The Bad Seed by John Jory and illustrated by Pete Oswald. HarperCollins, 2017.  Intended audience: Ages 4-8.

John Jory takes on the nature v nurture debate in this picture book. The Bad Seed had a rough life. He ended up in a bag of sunflower seeds, chewed upon by a human, and spit out, crash landing beneath the bleachers, and living for a while in these grubby surrounds. He becomes depressed, never smiling, without purpose. He breaks all the social mores and the rules. He hears the other seeds call him a “bad seed.” But he makes a decision to turn his life around. He decides that he is going to begin apologizing and saying please and thank you and holding doors, trying to be more pleasant in his interactions with others. He is going to try to change his mindset and his actions too. He’s not perfect, but he’s trying, and the other seeds are beginning to acknowledge that “he’s not so bad anymore.” It’s definitely an oversimplification of recovery from trauma and depression. It’s not that simple to turn a life around, I don’t think, and I hope no one takes it as a formula for healthy recovery. But it is nice that Jory acknowledges that the Bad Seed doesn’t need to be perfect to improve, that he is not bad if he fails, that his situation is improved by trying.

***

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The Good Egg by John Jory and illustrated by Pete Oswald. HarperCollins, 2019.  Intended audience: Ages 4-8.

This book seemed to be written almost more for adults in the room—but then I was the kid who would have benefited from this lesson at a younger age too. This Good Egg does all the right things for the sake of being good, though he does not always excel at helping as when he paints the house with abstract stokes of multiple colors. But under the pressure of being good when all of his carton-mates are bad (when his carton-mates constantly misbehave) is causing the shell around his crown to crack from the pressure. He leaves his carton to find some peace, and to allow himself to heal, to escape the pressure caused by being at odds with his problematic friends, but he finds himself missing his carton-mates. He has to learn that he doesn’t always have to be good, doesn’t always have to follow every rule and all social mores, and that he doesn’t have to hold everyone to his own standard of excellence. He learns to relax a little bit, and that being good, doesn’t have to mean being perfect. He learns that breaking the rules doesn’t necessarily make you bad.  Now, there is some danger in this message too.  Not only that of caving to peer pressure, but returning to a toxic environment is not necessarily healthy even when one misses those familiar faces, and ignoring others’ toxic behaviors in order to be able to maintain one’s own peace is not always ethical or healthy.  This like the message of The Bad Seed I think needs to be taken with caution. John Jory’s text here follows the same formula that he used in The Bad Seed.

***

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Pirate Adventure by Karen King and illustrated Ben Mantle. Top That!, 2017.

I was actually truly delighted by this little tale. The pirate captain’s nephew Pete is coming aboard whether or not the crew likes it—and they don’t like it.  They see Pete as small and weak, the ship as no place for a boy. Pete does all the things that a ship’s boy is supposed to do, all the manual labor that is often glossed over in children’s picture books about pirates, which are often all about adventure and feature smiling pirates or ones who are grumpy and growly but in an endearing way to a rough-and-tumble child. When Captain Jim falls ill, Pete is put in charge of the crew and finishes the Jolly Roger’s treasure hunt. The pirates forget their dislike of Pete when they find the treasure chest. Here in the US, the book is available in Barnes & Noble’s bargain section. I did not (yet) buy the book to try to build the pop-out pirate ship.  It seems to have had multiple titles including Treasure Island and Pirate Pete’s Treasure.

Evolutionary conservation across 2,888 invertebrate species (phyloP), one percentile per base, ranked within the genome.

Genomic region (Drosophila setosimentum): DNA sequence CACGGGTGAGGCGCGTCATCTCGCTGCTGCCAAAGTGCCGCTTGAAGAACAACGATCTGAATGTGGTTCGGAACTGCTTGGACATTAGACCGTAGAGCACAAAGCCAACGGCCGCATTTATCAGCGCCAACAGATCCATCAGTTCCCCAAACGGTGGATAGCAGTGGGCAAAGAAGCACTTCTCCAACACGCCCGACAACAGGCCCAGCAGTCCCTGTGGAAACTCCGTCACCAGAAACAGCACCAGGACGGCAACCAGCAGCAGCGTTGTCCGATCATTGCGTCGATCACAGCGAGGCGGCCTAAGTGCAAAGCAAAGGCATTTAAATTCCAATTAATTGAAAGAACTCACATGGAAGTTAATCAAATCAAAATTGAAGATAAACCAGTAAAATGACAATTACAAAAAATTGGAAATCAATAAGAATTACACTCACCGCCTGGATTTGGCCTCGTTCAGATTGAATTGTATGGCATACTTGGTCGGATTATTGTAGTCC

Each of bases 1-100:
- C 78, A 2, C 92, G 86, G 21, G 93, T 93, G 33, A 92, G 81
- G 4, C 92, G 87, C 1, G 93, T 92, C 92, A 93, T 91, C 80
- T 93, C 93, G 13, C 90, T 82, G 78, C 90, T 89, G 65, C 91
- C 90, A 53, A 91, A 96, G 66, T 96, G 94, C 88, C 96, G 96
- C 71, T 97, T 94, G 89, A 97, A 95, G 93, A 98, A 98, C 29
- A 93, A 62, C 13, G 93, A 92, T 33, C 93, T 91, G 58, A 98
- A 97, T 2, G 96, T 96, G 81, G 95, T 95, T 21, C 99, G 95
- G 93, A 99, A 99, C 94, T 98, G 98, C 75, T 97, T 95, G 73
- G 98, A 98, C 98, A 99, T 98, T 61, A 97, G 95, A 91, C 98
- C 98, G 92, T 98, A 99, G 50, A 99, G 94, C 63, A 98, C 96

*****

Sesame Street

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We’re Different, We’re the Same by Bobbi Kates and illustrated by Joe Mathieu. Random, 1992.  Intended audience: Ages 3-7.

This book highlights different body parts in illustrations meant to look like a collection of instant photos. This page talks about the differences between the features in each of these photos: old noses, baby noses, round noses, big noses, small noses. The next page reveals a busy tableau of diverse characters, human and Muppet, and talks about how each of these features that appear different perform the same functions (“our noses are the same. They breathe and sniff and sneeze and whiff”). Beyond that, the book confronts ableism. Some may need to wear helmets to protect their heads. Some need to take more time to form words with their mouths. Some won’t talk much. Some won’t talk at all. Some need glasses. Some are blind. One character is in a wheelchair but playing basketball with friends. It advocates asking for a break from a teacher if it’s needed.

The 90s fashion styles in these illustrations! I had to Google their names, but I recognize the old comedy sketch duo Laurel and Hardy in the illustrations. I don’t know why the pair appear in the pages of a book from the early 90s.

*****

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Elmo’s Super-Duper Birthday Party by Naomi Kleinberg and illustrated by Joe Mathieu. Random, 2016. Intended audience: Ages 3-7.